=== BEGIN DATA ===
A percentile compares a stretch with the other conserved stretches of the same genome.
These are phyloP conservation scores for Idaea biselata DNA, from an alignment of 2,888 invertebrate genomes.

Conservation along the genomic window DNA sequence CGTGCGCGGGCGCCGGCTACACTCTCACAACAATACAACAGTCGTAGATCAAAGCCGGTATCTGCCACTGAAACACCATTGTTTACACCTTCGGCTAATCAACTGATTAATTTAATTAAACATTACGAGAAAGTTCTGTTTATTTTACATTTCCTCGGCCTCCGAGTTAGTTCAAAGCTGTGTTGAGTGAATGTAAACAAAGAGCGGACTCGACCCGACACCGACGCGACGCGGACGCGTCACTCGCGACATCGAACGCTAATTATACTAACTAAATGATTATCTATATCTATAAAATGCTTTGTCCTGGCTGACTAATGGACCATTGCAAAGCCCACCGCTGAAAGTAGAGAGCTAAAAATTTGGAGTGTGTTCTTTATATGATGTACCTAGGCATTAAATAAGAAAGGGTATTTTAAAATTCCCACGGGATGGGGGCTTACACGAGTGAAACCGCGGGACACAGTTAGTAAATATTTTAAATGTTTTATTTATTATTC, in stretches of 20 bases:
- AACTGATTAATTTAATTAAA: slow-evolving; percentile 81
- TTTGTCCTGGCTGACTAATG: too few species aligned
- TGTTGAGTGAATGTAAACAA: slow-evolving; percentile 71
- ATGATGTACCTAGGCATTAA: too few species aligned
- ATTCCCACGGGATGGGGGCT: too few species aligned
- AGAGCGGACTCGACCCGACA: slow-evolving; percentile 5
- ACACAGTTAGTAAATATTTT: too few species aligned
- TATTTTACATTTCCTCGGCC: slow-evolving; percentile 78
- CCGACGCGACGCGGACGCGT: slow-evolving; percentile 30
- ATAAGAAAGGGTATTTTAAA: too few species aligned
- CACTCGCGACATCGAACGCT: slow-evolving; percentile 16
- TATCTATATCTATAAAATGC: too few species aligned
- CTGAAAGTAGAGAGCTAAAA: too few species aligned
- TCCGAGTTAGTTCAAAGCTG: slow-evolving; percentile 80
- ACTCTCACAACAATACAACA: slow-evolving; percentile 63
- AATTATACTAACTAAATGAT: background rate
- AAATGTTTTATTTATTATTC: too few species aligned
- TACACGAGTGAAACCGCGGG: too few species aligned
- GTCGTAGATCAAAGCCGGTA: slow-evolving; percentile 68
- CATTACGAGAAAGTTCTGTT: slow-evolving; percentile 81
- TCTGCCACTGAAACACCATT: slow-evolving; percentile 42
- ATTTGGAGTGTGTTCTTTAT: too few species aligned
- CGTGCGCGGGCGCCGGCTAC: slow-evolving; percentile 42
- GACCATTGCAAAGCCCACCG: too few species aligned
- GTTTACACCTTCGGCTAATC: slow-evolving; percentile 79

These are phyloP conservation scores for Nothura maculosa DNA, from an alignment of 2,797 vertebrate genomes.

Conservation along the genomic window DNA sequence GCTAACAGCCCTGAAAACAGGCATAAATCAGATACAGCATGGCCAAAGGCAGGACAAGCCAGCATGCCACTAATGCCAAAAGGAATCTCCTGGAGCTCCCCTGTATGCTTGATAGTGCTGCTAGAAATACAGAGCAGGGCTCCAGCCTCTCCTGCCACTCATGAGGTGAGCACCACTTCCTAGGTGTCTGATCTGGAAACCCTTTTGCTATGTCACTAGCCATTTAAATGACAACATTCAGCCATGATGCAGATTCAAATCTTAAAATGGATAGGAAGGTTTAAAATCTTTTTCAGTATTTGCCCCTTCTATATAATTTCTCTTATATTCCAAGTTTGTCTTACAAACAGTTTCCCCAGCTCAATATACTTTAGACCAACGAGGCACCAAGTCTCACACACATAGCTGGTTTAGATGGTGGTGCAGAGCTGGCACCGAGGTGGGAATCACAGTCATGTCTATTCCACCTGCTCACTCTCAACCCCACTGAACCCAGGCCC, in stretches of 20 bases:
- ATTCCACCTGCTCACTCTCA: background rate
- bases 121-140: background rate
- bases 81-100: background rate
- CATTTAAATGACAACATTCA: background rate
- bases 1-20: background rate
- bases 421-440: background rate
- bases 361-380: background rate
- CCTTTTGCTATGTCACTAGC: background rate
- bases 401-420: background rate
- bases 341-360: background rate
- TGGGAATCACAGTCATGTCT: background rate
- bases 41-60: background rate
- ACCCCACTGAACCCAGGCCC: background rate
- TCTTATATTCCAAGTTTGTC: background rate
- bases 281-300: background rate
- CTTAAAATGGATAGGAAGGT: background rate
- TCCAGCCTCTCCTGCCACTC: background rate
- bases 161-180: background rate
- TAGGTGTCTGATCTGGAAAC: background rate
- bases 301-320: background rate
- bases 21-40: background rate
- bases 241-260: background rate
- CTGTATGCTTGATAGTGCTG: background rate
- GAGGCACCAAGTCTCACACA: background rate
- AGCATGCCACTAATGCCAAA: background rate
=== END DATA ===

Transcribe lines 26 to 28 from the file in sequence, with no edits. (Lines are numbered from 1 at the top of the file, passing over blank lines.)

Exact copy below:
- CGTGCGCGGGCGCCGGCTAC: slow-evolving; percentile 42
- GACCATTGCAAAGCCCACCG: too few species aligned
- GTTTACACCTTCGGCTAATC: slow-evolving; percentile 79